2007/08/06 13:45 Teruyasu Murakami, "The Ubiquitous Network and Challenges to the Information System", ISSS Tokyo 2007

2007/08/06 13:45 Teruyasu Murakami,  "The Ubiquitous Network and Challenges to the Information System", ISSS Tokyo 2007

This digest was created in real-time during the meeting, based on the speaker's presentation(s) and comments from the audience. The content should not be viewed as an official transcript of the meeting, but only as an interpretation by a single individual. Lapses, grammatical errors, and typing mistakes may not have been corrected. Questions about content should be directed to the originator. The digest has been made available for purposes of scholarship, posted on the ISSS web site by David Ing.

Jim Kijima

Teruyasu Murakami, Chief Counselor, Nomura Research Institute, Tokyo, Japan

[Teruyasu Murakami]

Teruyasu Murakami

The Ubiquitous Network and Challenges to the Information System

Met Boulding when a student, visiting Chicago

Impressed by how humble Bouding was, with students

Ubiquitous:  does the average Japanese student know what this means?

  • 24% knew

Famous as 1988 "ubiquitous computing", by Mark Weiser from Xerox PARC

  • 1998 Nomura Research Institute used "uniquitous network":  network access more important
  • Around 2000, NRI started publishing "ubiquitous network"
  • 2001 Nikkei had conference on ubiquitous society

Major companies started using "ubiquitous" in their organization names

ICT policy development in Japan:  2001 e-Japan strategy recast in 2001 e-Japan Strategy II, focused on ubiquitous networks

  • Defined as always one, everywhere on, whatever on the network

u-Japan Strategy, objective to attain frontrunner targets for 2010

Ubiquitous Network Society (UNS) Strategy Program

  • Universal communications
  • New generation networks
  • Safety and society

Council for Science and Technology revised plan for 2006-2010

IT New Reform Strategy: ubiquitous and universal

Evolution of IT paradigm in Japan

  • 1955, Nomura Security starting using a Univac-120, mainframe
  • 1980s: client-server
  • Just as completed client-server, new paradigm of web computing, terminals attached to Internet
  • Boom period, everything moved to web space, but bursting of IT bubble producing a vacuum
  • Then broadband paradigm: aimed at fixed networks, e.g. ADSL

Ubiquitous network wasn't just wired network, but also wireless, including broadcast (terrestrial digital networks) and transportation (navigation systems) and real (RFID)

Policy in Japan has been subdivided

Everywhere on:

  • Internet, but once we leave the PC, we're not connected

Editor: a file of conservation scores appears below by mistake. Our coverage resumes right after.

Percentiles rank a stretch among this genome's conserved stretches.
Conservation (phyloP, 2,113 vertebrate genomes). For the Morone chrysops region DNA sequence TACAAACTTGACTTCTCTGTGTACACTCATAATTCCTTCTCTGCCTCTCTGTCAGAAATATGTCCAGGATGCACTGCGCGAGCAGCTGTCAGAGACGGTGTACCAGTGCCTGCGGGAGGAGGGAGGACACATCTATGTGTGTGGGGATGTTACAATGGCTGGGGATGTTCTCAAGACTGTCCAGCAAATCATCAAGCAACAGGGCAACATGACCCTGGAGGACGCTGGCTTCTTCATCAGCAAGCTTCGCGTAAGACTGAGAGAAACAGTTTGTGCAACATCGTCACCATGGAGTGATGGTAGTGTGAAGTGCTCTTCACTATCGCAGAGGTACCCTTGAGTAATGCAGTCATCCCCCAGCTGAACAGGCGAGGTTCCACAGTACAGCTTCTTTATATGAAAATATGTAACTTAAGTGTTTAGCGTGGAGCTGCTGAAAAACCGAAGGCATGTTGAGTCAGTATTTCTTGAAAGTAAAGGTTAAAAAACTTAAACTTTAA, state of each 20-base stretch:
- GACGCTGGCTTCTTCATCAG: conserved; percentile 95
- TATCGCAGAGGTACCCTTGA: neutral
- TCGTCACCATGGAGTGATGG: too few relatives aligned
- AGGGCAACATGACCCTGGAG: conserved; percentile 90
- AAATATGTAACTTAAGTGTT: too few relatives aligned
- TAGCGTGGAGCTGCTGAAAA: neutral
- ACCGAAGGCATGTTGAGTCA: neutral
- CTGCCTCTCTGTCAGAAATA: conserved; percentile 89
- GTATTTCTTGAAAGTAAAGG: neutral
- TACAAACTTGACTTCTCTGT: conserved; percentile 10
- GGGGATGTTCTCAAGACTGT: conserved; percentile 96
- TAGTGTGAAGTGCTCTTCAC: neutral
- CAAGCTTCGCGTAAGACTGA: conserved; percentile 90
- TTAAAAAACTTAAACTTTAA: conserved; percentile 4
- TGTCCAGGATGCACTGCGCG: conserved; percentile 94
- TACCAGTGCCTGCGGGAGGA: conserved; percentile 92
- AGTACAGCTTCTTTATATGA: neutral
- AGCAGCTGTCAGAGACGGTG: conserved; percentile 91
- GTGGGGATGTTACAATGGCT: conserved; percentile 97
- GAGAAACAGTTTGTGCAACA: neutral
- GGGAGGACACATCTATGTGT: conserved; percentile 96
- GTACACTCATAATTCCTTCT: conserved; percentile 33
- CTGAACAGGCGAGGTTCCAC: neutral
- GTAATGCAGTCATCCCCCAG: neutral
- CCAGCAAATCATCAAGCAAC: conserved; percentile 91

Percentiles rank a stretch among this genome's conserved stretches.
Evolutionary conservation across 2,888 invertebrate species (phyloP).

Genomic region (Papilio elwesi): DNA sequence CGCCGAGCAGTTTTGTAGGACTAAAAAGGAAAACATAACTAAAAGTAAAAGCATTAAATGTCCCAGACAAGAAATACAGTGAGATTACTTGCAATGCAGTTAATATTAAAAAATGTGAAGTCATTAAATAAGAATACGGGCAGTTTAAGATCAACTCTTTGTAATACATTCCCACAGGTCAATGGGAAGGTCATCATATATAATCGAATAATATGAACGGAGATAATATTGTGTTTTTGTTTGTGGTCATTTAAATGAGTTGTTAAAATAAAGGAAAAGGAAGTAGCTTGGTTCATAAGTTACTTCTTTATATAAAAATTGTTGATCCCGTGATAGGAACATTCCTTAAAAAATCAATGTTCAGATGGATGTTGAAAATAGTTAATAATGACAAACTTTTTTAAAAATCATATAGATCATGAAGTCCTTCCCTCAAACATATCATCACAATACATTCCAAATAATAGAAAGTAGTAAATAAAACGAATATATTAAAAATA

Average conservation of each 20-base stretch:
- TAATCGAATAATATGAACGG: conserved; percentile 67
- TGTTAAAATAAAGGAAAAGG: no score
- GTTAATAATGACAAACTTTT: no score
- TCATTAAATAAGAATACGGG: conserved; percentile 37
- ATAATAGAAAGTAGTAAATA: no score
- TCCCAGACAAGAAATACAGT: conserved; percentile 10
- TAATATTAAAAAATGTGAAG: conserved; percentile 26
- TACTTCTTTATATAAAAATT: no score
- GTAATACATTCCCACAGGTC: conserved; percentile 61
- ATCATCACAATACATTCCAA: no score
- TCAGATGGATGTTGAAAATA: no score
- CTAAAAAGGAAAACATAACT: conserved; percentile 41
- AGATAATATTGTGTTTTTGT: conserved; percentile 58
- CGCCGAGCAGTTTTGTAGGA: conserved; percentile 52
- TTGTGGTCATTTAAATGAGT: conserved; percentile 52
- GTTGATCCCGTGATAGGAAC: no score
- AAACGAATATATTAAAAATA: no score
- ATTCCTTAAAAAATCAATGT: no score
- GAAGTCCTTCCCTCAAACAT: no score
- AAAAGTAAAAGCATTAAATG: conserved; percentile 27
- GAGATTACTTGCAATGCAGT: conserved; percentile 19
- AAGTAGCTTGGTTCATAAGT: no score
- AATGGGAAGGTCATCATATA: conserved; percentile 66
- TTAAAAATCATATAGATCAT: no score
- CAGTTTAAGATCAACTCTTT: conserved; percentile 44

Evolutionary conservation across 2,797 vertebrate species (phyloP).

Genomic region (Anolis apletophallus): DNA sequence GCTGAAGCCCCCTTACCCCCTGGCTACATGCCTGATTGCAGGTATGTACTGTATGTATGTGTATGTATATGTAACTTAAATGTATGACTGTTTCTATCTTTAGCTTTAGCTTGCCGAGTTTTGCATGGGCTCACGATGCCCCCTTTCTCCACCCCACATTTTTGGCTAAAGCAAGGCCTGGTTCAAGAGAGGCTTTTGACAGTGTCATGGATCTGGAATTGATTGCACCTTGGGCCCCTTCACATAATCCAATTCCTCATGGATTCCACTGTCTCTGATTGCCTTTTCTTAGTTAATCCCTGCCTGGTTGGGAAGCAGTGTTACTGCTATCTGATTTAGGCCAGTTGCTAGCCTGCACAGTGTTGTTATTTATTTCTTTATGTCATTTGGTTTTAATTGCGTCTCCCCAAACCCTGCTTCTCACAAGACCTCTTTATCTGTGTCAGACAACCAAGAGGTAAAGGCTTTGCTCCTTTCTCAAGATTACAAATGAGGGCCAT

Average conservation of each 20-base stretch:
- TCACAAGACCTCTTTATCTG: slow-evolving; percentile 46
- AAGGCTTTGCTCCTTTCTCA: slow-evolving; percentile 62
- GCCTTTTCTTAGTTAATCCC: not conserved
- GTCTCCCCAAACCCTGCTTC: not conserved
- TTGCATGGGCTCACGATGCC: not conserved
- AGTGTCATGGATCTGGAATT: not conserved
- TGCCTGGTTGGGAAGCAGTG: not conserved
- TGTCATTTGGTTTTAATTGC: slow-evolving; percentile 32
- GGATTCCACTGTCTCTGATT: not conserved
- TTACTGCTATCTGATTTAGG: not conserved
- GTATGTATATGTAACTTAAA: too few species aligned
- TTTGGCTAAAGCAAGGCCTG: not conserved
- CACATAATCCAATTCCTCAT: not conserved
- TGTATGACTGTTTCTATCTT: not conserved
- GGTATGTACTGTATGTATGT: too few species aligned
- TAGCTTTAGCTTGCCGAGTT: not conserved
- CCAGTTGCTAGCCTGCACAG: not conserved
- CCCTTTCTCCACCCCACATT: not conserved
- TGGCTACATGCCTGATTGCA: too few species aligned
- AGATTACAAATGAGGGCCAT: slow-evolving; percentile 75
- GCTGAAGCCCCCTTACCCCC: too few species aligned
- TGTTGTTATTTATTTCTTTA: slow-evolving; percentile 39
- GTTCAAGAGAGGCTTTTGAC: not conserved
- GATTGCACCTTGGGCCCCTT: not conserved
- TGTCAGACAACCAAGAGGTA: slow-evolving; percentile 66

• NTT Docomo started iMode service, signalled the flowering of new technologies
    • At home
    • Store, stations, hotels, etc.

Always on:

  • 2001, ADSL started in Japan
  • Japan Broadcasting Corportion (NHK) at 2001, PC utilization time averaged 2.41 hours, which is the amount that it's always on

Whatever on:

  • Not only PC to PC, but Person-to-Person, and other equipment, e.g. PDAs as Person-to-Object  e.g. vending machine
  • Object to object is now RFID

u-Korea also widely discussed

  • 8 services: WiBro (wide broadcasting), DMB ...
  • 3 infrastructures:  Broadband Convergence, Ubitiuous Sensor
  • 9 growth engines:  Mobile Telecom / Telematic ...

Became the u-IT 8-3-9 Strategy

China: Gave talk in 2005, then in 2006 they had u-China (no place where it doesn't exist)

Europe: World Summit on the Information Society

United Nations commitment: future target to build ICT network infrastructure

Will information systems be able to adapt to the ubiquitous network system?  3 challenges

  • 1. Numeric explosion, depletion of IP addresses, will have a shift from IPv4 to IPv6
    • This solution ensures people can obtain sufficient IP addresses, but will IT systems survive?
    • Diagram, use of networks by a single person, could attach through 100 terminals or devices
  • 2. Diversity explosion: future information systems, using addresses in different layers
    • Next Generation Network: having at least two layers in the network environment
  • 3. Embedded Software Explosion:  e.g. RFID
    • Real-time nature of activities with no latency
    • Real position requires proximity
    • In real world, scheduling and changes of task timing (not done in Windows today)

Kenneth E. Boulding:  "We make our tools, then they shape us"